Under Backbench Business, the House of Commons debated the effect of the COVID-19 outbreak and the abolition of Public Health England on achieving a smokefree England by 2030. 

The discussions featured knowledgeable politicians from both sides of the house who support vaping and argued for it to be further promoted to current smokers.

Mary Kelly Foy, MP for Durham, gave an introductory speech where she raised the subject of the restructuring of regulations and the consultations that need to be carried out for the treatment of vaping once the UK marks its departure from the Tobacco Products Directive.

Her speech was praised by Liz Twist, MP for Blaydon, continued with questions about the tobacco control plan, the aim for a Smoke-Free 2030, the Saving Babies Care Bundle, a national strategy for reducing smoking during pregnancy, how mental health trusts can be encouraged to follow NICE guidance better, and what steps the advice smokers with mental health issues receive can be more focussed on evidence-based statements.

“E-cigarettes are a major opportunity to help more smokers quit,” she said, “particularly those with high levels of dependency – common among smokers with a mental health condition. E-cigarettes have been shown to help smokers successfully quit at greater rates than traditional nicotine replacement therapies, and to be popular quitting aids.”

“Despite the needs among smokers with mental health conditions and the potential for e-cigarettes to save many lives, the attitudes towards e-cigarettes in mental health services remains varied.”

Liz Twist praised the Cumbria and Northumberland Tyne and Wear Mental Health Trust and the Tees Esk Wear Valleys Foundation Trust for numbering among those who do offer vaping products as treatment options to their patients.

“These Trusts have not only shown leadership in treating tobacco dependency, and implementing national guidance, but real pragmatism around vaping – which could save the lives of many smokers with mental health problems who may otherwise not be able to quit smoking.”

She highlighted that this pragmatism isn’t found in many trusts, which insist on treating vaping like smoking and attempt to dissuade its use on their sites.

A soon-to-be published study by Action on Smoking and Health has found that 46% of mental health nurses and 66% of psychiatrists have received no training on vaping, and this has led to a pervasive culture of ignorance and doubt over the role ecigs can play in harm reduction and smoking cessation.

Next to speak was Steve Brine, once affectionately known as “The Minister for Vaping” when he served in Cabinet. He told the house how he still holds strong concerns about the plans for the reorganisation of Public Health England (PHE), although those plans may be subject to change now that Number 10 has carried out a flurry of staff changes recently. Much of what he said on vaping appeared to demonstrate he had taken on board a recent letter [link] sent by the consumer charity The New Nicotine Alliance.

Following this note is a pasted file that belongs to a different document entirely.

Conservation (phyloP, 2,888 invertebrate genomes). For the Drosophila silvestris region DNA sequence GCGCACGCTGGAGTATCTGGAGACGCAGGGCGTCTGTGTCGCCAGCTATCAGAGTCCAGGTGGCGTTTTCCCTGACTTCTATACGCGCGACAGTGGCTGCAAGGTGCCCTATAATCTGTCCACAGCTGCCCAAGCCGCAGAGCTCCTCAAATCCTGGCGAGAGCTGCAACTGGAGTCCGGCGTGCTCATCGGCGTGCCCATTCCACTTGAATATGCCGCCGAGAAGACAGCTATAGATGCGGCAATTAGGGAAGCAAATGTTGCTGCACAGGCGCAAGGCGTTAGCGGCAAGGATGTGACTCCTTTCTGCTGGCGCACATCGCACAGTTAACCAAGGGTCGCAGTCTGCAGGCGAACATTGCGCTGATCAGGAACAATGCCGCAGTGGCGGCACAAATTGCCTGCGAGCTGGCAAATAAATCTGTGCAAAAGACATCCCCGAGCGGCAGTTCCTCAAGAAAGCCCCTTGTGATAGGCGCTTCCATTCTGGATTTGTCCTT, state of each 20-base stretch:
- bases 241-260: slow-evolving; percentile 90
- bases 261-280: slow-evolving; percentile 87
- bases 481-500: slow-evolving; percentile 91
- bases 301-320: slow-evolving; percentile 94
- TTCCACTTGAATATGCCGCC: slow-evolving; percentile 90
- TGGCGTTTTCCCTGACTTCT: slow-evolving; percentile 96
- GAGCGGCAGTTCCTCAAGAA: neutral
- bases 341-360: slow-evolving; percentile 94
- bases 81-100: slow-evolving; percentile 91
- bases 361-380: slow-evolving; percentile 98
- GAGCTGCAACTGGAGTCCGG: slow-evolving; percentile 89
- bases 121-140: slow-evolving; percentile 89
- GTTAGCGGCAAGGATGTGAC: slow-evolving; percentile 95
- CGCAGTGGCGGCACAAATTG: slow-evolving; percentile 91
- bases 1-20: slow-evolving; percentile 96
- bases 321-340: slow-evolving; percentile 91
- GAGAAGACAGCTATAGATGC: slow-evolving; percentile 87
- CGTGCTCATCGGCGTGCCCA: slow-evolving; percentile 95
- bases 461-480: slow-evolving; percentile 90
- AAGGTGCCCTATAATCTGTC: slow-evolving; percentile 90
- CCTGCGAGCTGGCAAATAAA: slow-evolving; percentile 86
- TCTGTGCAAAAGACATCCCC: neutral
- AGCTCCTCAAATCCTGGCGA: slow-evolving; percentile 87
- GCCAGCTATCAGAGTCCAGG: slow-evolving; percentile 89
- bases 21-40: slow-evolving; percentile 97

“On these issues [of tobacco harm reduction], I always knew there would be somebody who knew infinitely more than me inside Public Health England, and I do not want to see that wasted.”

He urged the Department of Health to reconsider the removal of functions from PHE, the need for new units to include the otherwise lost expertise, and referred ministers to a recent paper by Policy Exchange, on how a new deal for public health can build a healthier nation. Part of this, he argued, was the reintroduction of ringfencing for the public health grant.

This doesn’t mean more unfunded spending commitments, according to Brine, and he raised the subject of making the polluter pay once more – getting the tobacco industry to pay for the measures needed to further reduce smoking in the UK.

After praising measures taken by Tony Blair’s government, the Tory minister added that tobacco harm reduction products have a major role to play in achieving Smoke-Free 2030.

“When I was in office, I was frequently criticised for not promoting them enough and for promoting e-cigarettes too much as an alternative,” Brine continued. “That suggests to me that I may have had the balance about right.”

Data from the ONS tells us over half of current smokers want to quit, and while many have quit through vaping over half of those who try don’t stick with it. Brine asked the minister that as tobacco policy has been driven by Europe in the past, “what opportunities Brexit brings to advance our leading role in tobacco harm reduction. We may be leaving the political structure of the European Union, but I sincerely hope we are not leaving our leadership role in this area when many, many countries around the world look to see what the UK does.”

Steve Brine went on to call on the government to seek out independent evidence regarding heated tobacco products “as soon as possible”, because smokers needed access to facts to support a confident choice in switching to a less harmful alternative.

He said this was essential as “smoking adults misperceptions about vaping may be preventing smokers transitioning to less harmful alternatives.”

As vaping has stagnated, Action on Smoking and Health has also blamed this situation on the misperceptions being spread about vaping. He said legislation should be “risk proportionate”, reflect “the scientific evidence”, and “based on the relative harm of cigarette alternatives”.

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